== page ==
Where the third season mimicked action flicks, the new season arranges itself into three different movie plots running in tandem. A few years after the society-crumbling chaos in the third season finale, we find Caleb (Aaron Paul) and Maeve comfortable in their separate lives. Caleb has a daughter, Maeve has sweet isolation, peace and quiet.  But there is ugliness in this world that brings them back together for . . . reasons.

WestworldEvan Rachel Wood in "Westworld" (John Johnson/HBO)

Elsewhere, since the Dolores we once knew is no more, we meet Wood's new character, a writer named Christina who's also a romantic in the vein of first-season Dolores, minus the dreaminess.

Whatever fighting spirit burned in Dolores has been replaced in Christina by a low-grade apathy; she's unhappy at her job and reluctant to dip a toe in the dating vortex. Christina also has the suspicion she's being watched and stalked on her phone for reasons she can't explain. She knows something isn't right, but she isn't sure what to do about it.

Magnetic as Wood may be, her new plotline drags. Charlotte Hale (Tessa Thompson) and the fiendishness she busies herself with are the cure for that. Charlotte is simply Old Testament Dolores in a new skin, still gunning for William, the Man in Black (Ed Harris) – along with the return of Bernard (Jeffrey Wright) from the android afterlife known as "The Sublime."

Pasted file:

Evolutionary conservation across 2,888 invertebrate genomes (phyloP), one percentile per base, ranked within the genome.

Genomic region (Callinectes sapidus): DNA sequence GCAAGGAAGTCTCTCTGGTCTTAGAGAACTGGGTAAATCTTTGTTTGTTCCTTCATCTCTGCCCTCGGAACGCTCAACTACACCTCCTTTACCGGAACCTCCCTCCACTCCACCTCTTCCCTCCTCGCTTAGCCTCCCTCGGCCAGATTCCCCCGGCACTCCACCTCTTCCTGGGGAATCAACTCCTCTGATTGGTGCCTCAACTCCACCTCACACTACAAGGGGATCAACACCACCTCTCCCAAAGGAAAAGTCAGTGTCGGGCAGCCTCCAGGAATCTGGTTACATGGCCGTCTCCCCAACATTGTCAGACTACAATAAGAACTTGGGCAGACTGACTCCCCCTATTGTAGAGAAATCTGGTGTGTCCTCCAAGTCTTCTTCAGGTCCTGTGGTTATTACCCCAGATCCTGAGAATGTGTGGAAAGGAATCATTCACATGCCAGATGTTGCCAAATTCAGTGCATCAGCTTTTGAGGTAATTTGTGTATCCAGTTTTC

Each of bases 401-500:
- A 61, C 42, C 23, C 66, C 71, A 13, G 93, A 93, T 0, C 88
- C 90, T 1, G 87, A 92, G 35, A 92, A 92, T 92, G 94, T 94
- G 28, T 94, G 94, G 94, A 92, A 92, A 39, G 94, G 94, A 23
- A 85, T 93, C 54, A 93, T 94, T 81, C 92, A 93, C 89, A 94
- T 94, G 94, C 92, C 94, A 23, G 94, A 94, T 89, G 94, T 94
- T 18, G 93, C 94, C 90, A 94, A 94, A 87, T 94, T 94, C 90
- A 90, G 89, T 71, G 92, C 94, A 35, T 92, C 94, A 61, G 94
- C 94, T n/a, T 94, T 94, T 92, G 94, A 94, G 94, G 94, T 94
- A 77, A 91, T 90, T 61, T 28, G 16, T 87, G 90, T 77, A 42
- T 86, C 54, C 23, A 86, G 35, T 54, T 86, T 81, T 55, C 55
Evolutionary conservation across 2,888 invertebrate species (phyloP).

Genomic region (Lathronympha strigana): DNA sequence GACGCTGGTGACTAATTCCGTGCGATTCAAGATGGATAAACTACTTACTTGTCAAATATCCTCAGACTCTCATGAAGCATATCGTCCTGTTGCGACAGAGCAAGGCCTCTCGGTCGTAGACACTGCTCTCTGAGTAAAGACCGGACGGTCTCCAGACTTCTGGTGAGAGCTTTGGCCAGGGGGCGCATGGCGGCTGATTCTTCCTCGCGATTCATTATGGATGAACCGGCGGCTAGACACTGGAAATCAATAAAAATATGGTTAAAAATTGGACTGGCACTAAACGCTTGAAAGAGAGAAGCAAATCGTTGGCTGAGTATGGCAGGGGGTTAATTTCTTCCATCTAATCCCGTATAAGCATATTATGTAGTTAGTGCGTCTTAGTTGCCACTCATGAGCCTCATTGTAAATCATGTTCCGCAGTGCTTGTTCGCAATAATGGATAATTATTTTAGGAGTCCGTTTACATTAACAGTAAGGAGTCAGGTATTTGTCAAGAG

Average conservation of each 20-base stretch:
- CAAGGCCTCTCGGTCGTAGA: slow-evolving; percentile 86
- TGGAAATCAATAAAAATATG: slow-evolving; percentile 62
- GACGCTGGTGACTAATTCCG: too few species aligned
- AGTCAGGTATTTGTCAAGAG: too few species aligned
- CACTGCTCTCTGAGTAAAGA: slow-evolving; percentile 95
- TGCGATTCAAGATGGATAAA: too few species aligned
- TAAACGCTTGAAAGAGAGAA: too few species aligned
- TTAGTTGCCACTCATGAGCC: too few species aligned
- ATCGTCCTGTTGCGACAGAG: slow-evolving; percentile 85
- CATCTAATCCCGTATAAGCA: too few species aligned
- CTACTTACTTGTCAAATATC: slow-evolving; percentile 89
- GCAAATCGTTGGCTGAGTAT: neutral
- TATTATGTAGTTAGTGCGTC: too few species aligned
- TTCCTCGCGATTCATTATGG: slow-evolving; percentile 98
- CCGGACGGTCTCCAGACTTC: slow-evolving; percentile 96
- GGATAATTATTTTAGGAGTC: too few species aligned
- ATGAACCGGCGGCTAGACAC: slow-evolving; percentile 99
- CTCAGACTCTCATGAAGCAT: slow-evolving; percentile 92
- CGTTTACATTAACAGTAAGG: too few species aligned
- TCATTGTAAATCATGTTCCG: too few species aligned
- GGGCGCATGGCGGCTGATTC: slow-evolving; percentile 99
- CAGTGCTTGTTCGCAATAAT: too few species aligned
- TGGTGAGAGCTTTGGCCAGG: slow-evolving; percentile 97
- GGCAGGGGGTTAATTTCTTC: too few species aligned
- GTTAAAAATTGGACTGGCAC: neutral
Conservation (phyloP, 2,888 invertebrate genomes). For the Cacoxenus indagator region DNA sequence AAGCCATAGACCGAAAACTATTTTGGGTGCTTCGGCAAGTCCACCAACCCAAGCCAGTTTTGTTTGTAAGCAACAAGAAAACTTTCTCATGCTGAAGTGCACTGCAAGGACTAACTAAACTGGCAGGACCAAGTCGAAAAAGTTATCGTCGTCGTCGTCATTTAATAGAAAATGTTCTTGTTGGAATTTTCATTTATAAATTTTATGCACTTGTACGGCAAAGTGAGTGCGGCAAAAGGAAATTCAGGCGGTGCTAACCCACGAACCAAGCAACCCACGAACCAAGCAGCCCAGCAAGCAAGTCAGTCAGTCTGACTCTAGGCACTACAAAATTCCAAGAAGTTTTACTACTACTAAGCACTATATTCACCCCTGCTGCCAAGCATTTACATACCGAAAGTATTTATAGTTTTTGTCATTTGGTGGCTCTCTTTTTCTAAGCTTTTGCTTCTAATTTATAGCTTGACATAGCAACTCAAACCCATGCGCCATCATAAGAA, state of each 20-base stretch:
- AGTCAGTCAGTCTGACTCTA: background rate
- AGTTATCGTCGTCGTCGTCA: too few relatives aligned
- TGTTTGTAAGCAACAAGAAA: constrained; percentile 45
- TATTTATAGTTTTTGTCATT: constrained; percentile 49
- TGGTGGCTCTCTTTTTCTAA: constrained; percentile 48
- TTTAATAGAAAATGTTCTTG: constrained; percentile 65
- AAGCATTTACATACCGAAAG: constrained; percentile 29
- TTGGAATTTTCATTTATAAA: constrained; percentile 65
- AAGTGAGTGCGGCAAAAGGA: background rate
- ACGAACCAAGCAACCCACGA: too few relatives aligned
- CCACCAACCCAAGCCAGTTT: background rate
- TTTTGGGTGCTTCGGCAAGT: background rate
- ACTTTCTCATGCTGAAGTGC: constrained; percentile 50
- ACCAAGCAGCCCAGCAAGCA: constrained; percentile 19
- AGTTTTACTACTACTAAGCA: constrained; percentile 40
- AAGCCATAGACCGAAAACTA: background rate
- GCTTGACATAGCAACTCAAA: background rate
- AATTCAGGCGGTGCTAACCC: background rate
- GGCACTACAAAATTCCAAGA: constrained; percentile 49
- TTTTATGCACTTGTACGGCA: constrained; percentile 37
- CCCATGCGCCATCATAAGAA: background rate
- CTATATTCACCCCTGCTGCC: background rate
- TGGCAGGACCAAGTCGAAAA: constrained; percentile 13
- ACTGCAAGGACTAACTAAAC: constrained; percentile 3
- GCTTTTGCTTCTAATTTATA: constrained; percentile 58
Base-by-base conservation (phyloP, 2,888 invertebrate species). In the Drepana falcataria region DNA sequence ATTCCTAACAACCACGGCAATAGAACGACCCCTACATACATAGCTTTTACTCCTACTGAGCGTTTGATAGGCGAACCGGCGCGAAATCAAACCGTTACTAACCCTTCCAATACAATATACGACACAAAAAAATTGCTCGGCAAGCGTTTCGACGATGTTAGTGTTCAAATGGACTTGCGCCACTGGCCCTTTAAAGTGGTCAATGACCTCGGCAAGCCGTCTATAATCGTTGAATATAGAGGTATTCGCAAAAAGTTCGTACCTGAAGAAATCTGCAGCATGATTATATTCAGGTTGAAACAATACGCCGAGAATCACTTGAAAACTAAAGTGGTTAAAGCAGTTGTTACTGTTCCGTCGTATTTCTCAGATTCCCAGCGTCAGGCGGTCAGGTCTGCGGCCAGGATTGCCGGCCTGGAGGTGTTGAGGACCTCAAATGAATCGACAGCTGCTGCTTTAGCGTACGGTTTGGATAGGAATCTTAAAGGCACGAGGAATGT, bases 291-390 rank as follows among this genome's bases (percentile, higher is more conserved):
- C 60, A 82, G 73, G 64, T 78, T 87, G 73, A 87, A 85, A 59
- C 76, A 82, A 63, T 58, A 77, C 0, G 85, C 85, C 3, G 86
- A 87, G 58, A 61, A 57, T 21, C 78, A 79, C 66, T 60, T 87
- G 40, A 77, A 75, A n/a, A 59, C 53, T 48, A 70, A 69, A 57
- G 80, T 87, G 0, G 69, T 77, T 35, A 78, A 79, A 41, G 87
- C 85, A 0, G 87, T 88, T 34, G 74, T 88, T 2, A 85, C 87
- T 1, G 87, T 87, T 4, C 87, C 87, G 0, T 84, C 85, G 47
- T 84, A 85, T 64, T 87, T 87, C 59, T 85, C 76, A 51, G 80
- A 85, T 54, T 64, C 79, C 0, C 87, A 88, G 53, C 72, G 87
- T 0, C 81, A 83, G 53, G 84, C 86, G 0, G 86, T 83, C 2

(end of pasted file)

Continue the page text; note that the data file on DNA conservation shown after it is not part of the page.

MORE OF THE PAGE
Like Moses coming down from the mountain, Bernard holds new directives, and an uncanny level of prescience, and hauls Stubbs (Luke Hemsworth) along for a buddy-action complement to Caleb and Maeve's espionage plot, which mainly involves them slicing through a new maze of nefarious [spoilers].

Specificity is the ruin of "Westworld" in write-ups like this one, particularly in a season reliant on twists that the trained observer will probably see coming. One misses the way earlier iterations of the "Westworld" operating system kept us guessing. Now that we know how the show works, it's easy to bird-dog the secrets hiding in plain sight.